Exemplary of the plasticizer are polyethylene glycol having a molecular weight in the range of 200 to 8000, propylene glycol, glycerine, triacetin, acetyltriethyl citrate, triethyl citrate (Citroflex A2), tributylcitrate (Citroflex 4), and acetyltributylcitrate (Citroflex A4), and the preferred ranges for the plasticizer are set out below, together with preferred and more preferred ranges for various exemplary plasticizers.

Exemplary of the surfactant is POLYSORBATE 80 polysorbate, and the preferred ranges for the surfactant are set out below, together with preferred and more preferred ranges for a exemplary surfactant.

A colorant may be any approved colors, opacifiers, or dyes. For example, the colorant may be FD&C lakes, D&C lakes, titanium dioxide, magnesium carbonate, talc, pyrogenic silica, iron oxides, channel black, riboflavin, carmine 40, ponceau 4R, patent blue V5, caramel, curcumin, annatto, dyes, and combinations thereof. The preferred range and the more preferred range for the colorant (the TiO2) in the white formulations are 20% to 50% (preferred) and 25% to 40% (more preferred) by weight of the inventive coating composition and by weight of the non-water ingredients of the inventive coating suspension. The preferred range and the more preferred range for the colorant in the colored formulations are 0.1% to 40% (preferred) and 15% to 25% (more preferred) by weight of the inventive coating composition and by weight of the non-water ingredients of the inventive coating suspension.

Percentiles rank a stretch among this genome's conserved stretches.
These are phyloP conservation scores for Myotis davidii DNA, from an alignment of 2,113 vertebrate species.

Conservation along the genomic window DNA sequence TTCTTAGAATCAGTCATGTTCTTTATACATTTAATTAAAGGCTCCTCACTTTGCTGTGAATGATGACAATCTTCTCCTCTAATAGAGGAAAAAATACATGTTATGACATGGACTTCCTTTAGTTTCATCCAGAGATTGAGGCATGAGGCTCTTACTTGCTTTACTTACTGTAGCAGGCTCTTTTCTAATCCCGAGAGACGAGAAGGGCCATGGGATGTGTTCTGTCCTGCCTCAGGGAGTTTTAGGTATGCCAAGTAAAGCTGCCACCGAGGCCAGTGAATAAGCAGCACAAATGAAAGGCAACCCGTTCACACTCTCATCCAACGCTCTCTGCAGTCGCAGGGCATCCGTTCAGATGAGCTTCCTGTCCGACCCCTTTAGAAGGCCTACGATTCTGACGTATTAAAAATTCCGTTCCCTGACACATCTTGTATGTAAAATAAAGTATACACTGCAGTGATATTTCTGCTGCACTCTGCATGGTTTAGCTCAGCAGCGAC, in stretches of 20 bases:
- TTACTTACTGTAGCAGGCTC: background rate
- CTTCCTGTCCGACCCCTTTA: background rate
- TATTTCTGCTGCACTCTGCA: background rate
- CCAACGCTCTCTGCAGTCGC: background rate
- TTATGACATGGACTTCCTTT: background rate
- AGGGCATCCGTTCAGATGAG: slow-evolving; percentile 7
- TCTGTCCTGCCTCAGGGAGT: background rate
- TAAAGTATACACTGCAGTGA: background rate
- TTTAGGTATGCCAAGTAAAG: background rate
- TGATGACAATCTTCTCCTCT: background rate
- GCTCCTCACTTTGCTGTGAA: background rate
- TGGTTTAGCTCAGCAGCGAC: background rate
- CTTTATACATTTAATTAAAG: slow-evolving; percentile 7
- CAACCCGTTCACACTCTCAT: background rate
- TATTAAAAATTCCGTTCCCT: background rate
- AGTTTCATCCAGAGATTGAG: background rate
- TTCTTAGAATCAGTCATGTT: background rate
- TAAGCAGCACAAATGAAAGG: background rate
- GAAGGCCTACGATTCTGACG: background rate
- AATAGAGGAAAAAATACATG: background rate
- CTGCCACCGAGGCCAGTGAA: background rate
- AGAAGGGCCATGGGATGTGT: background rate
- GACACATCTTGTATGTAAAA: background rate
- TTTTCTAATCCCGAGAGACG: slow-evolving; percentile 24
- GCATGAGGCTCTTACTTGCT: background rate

Exemplary of the flow aid is stearic acid, and the preferred ranges and the more preferred ranges for the flow aid are set out below, together with the preferred and the more preferred ranges for stearic acid.

Exemplary of the preservative is sodium citrate, and the preferred ranges for the preservative are set out below, together with the preferred and the more preferred ranges for sodium citrate.

CLEAR WHITE PIGMENTED
AUXILIARY FILM FORMERS
Preferred  0-55%  5-50%  5-50%
More Preferred 3.5-10%   5-20%  5-20%
Dextrose
Preferred  0-20% 25-50%  5-20%
More Preferred 7.5-10%  30-35% 7.5-15% 
PVP
Preferred  0-10%  0-10%  0-10%
More Preferred 3.5-7.5% 3.5-7.5% 3.5-7.5%
HPMC/Methylcellulose/
HPC
Preferred  0-10%  5-50%  5-50%
More Preferred 3.5-7.5%  5-20%  5-20%
Na Alginate/
PG Alginate
Preferred  0-10%  1-10%  1-10%
More Preferred 3.5-7.5% 3.5-7.5% 3.5-7.5%
Na CMC
Preferred  0-50%  1-10%  1-10%
More Preferred 3.5-7.5% 3.5-7.5% 3.5-7.5%
for tablets with
low friability
More Preferred for 40-45% 3.5-7.5% 3.5-7.5%
tablets with high
friability
Maltodextrin
Preferred  0-25%  5-50%  5-50%
More Preferred 15-20%  5-20%  5-20%
SURFACTANT
Preferred  0-15%  0-15%  0-15%
Polysorbate 80
Preferred 0-2% 0-2% 0-2%
More Preferred 0.5-1%   0.5-1%   0.5-1%  
FLOW AID
Preferred  0-10%  0-10%  0-10%
More Preferred 2-5% 2-5% 2-5%
Stearic Acid
Preferred  0-10%  0-10%  0-10%
More Preferred 2-5% 2-5% 2-5%
PLASTICIZER
Preferred  0-15%  0-15%  0-15%
Polyethylene Glycol 8000
Preferred  0-15%  0-15%  0-15%
More Preferred 7.5-10%  7.5-10%  7.5-10% 
Glycerine
Preferred  0-10%  0-10%  0-10%
More Preferred 3.5-7.5% 3.5-7.5% 3.5-7.5%
PRESERVATIVE
Preferred 0-5% 0-5% 0-5%
Sodium Citrate
Preferred 0-4% 0-4% 0-4%
More Preferred 1-2% 2-3% 2-3%

The ranges set out above are all by weight of the dry film coating composition of the invention and of the non-water ingredients of the aqueous coating suspension of the invention.

The following examples illustrate the invention, all ingredients being by weight.

EXAMPLE 1

The dry components of the following formulation were blended together for five minutes in a food processor to form a mixture. Then, the liquid components were added to the mixture of dry components and blended therein by mixing for an additional two minutes.